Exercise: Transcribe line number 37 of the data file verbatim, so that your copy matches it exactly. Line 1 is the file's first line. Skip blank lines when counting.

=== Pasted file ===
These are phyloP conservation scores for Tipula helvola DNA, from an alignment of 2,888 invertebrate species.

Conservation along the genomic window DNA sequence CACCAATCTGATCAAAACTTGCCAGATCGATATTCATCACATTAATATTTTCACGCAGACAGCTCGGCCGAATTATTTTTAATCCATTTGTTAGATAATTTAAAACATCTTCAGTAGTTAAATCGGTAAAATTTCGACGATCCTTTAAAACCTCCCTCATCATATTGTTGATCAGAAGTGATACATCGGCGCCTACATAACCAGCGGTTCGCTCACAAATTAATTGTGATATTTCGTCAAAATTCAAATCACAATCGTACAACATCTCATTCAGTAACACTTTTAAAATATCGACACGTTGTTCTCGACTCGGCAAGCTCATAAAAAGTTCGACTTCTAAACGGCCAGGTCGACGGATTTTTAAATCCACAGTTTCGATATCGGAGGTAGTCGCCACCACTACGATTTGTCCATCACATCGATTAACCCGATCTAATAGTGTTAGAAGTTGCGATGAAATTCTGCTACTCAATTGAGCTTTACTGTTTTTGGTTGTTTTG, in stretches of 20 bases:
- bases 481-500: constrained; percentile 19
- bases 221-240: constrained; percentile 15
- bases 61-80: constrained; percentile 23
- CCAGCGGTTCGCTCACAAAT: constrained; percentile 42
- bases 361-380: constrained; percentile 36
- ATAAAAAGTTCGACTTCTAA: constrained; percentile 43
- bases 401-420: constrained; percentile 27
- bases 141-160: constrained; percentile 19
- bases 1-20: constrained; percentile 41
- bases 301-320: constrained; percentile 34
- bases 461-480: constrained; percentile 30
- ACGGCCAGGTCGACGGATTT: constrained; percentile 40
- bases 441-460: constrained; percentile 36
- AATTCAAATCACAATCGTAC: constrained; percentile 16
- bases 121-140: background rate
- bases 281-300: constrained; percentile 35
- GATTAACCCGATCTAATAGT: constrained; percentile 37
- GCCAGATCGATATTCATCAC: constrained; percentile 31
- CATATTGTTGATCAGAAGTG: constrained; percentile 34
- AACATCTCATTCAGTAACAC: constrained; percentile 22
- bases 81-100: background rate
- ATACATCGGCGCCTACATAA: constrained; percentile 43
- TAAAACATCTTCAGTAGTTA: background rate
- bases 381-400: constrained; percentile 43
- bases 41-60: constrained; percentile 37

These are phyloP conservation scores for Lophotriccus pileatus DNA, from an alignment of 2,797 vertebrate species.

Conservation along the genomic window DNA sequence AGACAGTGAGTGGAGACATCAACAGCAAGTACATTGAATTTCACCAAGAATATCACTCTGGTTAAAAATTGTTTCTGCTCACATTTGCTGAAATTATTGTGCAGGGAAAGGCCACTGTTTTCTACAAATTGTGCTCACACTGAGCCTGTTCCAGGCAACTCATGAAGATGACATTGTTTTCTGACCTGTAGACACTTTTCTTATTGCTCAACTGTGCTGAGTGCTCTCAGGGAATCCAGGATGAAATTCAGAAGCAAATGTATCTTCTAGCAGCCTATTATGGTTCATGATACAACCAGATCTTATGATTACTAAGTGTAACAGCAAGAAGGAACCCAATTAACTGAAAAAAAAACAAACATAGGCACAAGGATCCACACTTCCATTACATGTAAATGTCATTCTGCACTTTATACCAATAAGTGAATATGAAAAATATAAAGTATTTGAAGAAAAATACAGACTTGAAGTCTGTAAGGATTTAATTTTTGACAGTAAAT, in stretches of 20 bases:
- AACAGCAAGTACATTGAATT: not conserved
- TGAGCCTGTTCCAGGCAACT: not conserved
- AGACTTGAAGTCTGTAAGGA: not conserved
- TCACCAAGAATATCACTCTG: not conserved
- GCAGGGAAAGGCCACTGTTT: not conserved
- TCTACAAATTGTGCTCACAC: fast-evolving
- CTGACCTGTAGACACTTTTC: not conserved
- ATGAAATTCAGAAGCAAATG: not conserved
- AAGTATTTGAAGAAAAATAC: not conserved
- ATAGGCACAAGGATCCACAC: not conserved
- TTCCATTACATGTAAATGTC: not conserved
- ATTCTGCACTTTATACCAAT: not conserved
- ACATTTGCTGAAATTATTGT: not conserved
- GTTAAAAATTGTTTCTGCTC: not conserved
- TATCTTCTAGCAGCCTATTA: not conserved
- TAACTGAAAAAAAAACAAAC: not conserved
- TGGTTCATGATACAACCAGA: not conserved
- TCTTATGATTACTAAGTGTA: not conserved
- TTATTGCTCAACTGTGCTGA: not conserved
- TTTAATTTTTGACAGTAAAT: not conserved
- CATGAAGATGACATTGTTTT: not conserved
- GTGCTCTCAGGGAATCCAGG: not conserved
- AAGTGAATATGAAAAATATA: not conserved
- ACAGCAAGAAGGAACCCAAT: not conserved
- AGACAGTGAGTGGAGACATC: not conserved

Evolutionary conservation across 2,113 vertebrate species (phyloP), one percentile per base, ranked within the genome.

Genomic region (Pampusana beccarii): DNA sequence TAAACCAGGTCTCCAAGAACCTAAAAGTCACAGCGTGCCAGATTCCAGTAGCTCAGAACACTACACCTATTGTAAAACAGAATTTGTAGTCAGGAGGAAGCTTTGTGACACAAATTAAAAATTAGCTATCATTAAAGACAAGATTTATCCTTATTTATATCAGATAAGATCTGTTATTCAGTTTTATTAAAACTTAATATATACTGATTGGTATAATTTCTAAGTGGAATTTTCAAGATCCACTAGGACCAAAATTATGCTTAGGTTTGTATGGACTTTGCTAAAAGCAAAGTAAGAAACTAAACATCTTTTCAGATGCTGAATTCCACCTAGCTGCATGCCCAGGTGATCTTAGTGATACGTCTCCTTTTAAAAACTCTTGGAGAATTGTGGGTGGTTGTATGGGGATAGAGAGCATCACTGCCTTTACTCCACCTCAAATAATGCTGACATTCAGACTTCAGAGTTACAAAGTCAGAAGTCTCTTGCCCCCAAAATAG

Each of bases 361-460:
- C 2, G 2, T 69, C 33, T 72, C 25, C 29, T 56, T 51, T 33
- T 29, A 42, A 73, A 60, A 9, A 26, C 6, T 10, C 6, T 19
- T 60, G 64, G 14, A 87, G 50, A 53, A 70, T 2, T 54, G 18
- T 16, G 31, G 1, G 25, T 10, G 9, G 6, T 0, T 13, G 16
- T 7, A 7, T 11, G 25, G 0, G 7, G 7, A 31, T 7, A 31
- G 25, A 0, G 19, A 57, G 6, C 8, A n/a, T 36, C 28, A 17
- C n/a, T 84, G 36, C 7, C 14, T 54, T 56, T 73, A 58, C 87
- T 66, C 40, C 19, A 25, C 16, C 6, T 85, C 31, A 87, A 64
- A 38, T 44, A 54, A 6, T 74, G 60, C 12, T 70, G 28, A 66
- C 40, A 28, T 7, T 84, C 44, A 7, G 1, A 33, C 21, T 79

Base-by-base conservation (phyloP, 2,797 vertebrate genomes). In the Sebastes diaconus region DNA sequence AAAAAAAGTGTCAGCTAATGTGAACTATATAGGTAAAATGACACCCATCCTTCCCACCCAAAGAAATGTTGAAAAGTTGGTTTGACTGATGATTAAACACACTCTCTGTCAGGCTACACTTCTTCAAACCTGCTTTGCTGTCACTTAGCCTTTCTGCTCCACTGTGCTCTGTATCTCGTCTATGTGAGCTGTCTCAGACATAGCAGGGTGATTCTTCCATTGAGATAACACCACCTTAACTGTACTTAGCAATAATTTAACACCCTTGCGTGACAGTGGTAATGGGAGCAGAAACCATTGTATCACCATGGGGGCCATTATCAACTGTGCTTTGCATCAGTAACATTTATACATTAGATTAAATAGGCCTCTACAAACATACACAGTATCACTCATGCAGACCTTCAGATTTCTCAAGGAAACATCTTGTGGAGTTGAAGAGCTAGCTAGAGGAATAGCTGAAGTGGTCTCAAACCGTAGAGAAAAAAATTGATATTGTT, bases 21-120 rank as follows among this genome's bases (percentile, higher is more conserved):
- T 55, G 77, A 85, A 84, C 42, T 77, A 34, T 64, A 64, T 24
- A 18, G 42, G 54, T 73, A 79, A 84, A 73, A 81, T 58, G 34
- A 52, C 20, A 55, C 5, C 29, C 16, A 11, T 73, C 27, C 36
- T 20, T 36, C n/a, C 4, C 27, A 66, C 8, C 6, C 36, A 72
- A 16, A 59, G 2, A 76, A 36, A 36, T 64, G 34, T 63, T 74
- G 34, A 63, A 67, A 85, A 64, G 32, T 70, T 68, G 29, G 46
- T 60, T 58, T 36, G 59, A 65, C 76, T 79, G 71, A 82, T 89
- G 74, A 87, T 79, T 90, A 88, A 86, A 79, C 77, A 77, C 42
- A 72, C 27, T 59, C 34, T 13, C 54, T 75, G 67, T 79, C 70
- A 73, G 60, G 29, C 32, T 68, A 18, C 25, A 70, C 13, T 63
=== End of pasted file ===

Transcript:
- ATGAAATTCAGAAGCAAATG: not conserved